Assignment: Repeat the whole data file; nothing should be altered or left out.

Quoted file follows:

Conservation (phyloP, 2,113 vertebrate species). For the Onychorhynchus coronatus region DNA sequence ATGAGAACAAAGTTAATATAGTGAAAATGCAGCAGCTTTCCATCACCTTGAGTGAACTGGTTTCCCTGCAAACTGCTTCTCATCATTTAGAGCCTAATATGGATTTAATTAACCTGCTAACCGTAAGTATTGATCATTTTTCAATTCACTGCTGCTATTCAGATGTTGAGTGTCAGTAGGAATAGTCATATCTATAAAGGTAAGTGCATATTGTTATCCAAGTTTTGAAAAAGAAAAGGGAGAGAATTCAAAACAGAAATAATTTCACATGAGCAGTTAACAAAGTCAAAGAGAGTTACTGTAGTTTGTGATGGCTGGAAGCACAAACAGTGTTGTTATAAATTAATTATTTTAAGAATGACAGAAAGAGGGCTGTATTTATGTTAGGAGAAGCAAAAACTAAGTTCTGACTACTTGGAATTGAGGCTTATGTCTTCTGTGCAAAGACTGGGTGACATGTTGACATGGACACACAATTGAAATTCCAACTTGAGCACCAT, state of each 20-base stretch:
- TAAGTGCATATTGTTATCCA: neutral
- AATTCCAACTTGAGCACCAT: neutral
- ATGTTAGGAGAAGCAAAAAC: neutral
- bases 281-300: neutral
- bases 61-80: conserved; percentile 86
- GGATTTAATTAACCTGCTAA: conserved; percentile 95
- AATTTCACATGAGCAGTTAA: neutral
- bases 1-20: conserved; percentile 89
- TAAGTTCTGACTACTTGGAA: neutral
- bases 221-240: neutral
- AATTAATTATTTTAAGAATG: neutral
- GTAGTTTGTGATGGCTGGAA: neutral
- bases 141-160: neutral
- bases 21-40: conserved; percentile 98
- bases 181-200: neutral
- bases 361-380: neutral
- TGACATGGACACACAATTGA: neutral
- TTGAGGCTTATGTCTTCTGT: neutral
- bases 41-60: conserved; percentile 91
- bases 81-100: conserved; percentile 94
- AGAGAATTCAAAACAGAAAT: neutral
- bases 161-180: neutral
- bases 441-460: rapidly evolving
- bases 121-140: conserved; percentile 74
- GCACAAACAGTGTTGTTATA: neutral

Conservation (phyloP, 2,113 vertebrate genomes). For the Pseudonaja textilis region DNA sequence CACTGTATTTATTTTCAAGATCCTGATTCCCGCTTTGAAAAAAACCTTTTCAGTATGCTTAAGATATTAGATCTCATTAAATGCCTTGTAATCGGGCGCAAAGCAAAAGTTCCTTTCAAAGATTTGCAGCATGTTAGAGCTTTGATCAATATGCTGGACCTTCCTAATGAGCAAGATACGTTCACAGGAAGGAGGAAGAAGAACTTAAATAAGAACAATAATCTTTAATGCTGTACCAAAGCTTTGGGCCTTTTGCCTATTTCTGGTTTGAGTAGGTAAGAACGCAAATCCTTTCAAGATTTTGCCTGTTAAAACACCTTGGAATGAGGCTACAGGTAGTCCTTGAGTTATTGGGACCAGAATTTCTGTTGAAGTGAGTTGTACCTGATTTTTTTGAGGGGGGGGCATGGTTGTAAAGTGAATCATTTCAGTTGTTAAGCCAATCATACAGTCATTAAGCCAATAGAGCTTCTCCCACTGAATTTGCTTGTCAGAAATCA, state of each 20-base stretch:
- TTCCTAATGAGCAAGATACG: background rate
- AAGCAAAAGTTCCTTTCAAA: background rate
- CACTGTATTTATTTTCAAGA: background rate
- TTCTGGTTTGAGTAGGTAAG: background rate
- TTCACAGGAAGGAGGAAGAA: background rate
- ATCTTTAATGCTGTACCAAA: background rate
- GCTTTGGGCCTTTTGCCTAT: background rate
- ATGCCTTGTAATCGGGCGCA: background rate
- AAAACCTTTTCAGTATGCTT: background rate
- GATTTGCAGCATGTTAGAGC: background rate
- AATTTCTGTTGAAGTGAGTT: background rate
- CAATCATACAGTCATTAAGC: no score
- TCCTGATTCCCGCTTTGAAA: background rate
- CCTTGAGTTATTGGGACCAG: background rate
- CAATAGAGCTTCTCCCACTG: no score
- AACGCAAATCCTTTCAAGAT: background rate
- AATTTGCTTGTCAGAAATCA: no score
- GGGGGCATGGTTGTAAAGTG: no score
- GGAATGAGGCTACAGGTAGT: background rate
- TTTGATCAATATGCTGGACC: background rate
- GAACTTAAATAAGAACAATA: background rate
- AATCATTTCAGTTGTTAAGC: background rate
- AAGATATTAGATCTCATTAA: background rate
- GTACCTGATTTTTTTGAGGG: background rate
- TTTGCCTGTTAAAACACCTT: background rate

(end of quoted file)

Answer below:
Conservation (phyloP, 2,113 vertebrate species). For the Onychorhynchus coronatus region DNA sequence ATGAGAACAAAGTTAATATAGTGAAAATGCAGCAGCTTTCCATCACCTTGAGTGAACTGGTTTCCCTGCAAACTGCTTCTCATCATTTAGAGCCTAATATGGATTTAATTAACCTGCTAACCGTAAGTATTGATCATTTTTCAATTCACTGCTGCTATTCAGATGTTGAGTGTCAGTAGGAATAGTCATATCTATAAAGGTAAGTGCATATTGTTATCCAAGTTTTGAAAAAGAAAAGGGAGAGAATTCAAAACAGAAATAATTTCACATGAGCAGTTAACAAAGTCAAAGAGAGTTACTGTAGTTTGTGATGGCTGGAAGCACAAACAGTGTTGTTATAAATTAATTATTTTAAGAATGACAGAAAGAGGGCTGTATTTATGTTAGGAGAAGCAAAAACTAAGTTCTGACTACTTGGAATTGAGGCTTATGTCTTCTGTGCAAAGACTGGGTGACATGTTGACATGGACACACAATTGAAATTCCAACTTGAGCACCAT, state of each 20-base stretch:
- TAAGTGCATATTGTTATCCA: neutral
- AATTCCAACTTGAGCACCAT: neutral
- ATGTTAGGAGAAGCAAAAAC: neutral
- bases 281-300: neutral
- bases 61-80: conserved; percentile 86
- GGATTTAATTAACCTGCTAA: conserved; percentile 95
- AATTTCACATGAGCAGTTAA: neutral
- bases 1-20: conserved; percentile 89
- TAAGTTCTGACTACTTGGAA: neutral
- bases 221-240: neutral
- AATTAATTATTTTAAGAATG: neutral
- GTAGTTTGTGATGGCTGGAA: neutral
- bases 141-160: neutral
- bases 21-40: conserved; percentile 98
- bases 181-200: neutral
- bases 361-380: neutral
- TGACATGGACACACAATTGA: neutral
- TTGAGGCTTATGTCTTCTGT: neutral
- bases 41-60: conserved; percentile 91
- bases 81-100: conserved; percentile 94
- AGAGAATTCAAAACAGAAAT: neutral
- bases 161-180: neutral
- bases 441-460: rapidly evolving
- bases 121-140: conserved; percentile 74
- GCACAAACAGTGTTGTTATA: neutral

Conservation (phyloP, 2,113 vertebrate genomes). For the Pseudonaja textilis region DNA sequence CACTGTATTTATTTTCAAGATCCTGATTCCCGCTTTGAAAAAAACCTTTTCAGTATGCTTAAGATATTAGATCTCATTAAATGCCTTGTAATCGGGCGCAAAGCAAAAGTTCCTTTCAAAGATTTGCAGCATGTTAGAGCTTTGATCAATATGCTGGACCTTCCTAATGAGCAAGATACGTTCACAGGAAGGAGGAAGAAGAACTTAAATAAGAACAATAATCTTTAATGCTGTACCAAAGCTTTGGGCCTTTTGCCTATTTCTGGTTTGAGTAGGTAAGAACGCAAATCCTTTCAAGATTTTGCCTGTTAAAACACCTTGGAATGAGGCTACAGGTAGTCCTTGAGTTATTGGGACCAGAATTTCTGTTGAAGTGAGTTGTACCTGATTTTTTTGAGGGGGGGGCATGGTTGTAAAGTGAATCATTTCAGTTGTTAAGCCAATCATACAGTCATTAAGCCAATAGAGCTTCTCCCACTGAATTTGCTTGTCAGAAATCA, state of each 20-base stretch:
- TTCCTAATGAGCAAGATACG: background rate
- AAGCAAAAGTTCCTTTCAAA: background rate
- CACTGTATTTATTTTCAAGA: background rate
- TTCTGGTTTGAGTAGGTAAG: background rate
- TTCACAGGAAGGAGGAAGAA: background rate
- ATCTTTAATGCTGTACCAAA: background rate
- GCTTTGGGCCTTTTGCCTAT: background rate
- ATGCCTTGTAATCGGGCGCA: background rate
- AAAACCTTTTCAGTATGCTT: background rate
- GATTTGCAGCATGTTAGAGC: background rate
- AATTTCTGTTGAAGTGAGTT: background rate
- CAATCATACAGTCATTAAGC: no score
- TCCTGATTCCCGCTTTGAAA: background rate
- CCTTGAGTTATTGGGACCAG: background rate
- CAATAGAGCTTCTCCCACTG: no score
- AACGCAAATCCTTTCAAGAT: background rate
- AATTTGCTTGTCAGAAATCA: no score
- GGGGGCATGGTTGTAAAGTG: no score
- GGAATGAGGCTACAGGTAGT: background rate
- TTTGATCAATATGCTGGACC: background rate
- GAACTTAAATAAGAACAATA: background rate
- AATCATTTCAGTTGTTAAGC: background rate
- AAGATATTAGATCTCATTAA: background rate
- GTACCTGATTTTTTTGAGGG: background rate
- TTTGCCTGTTAAAACACCTT: background rate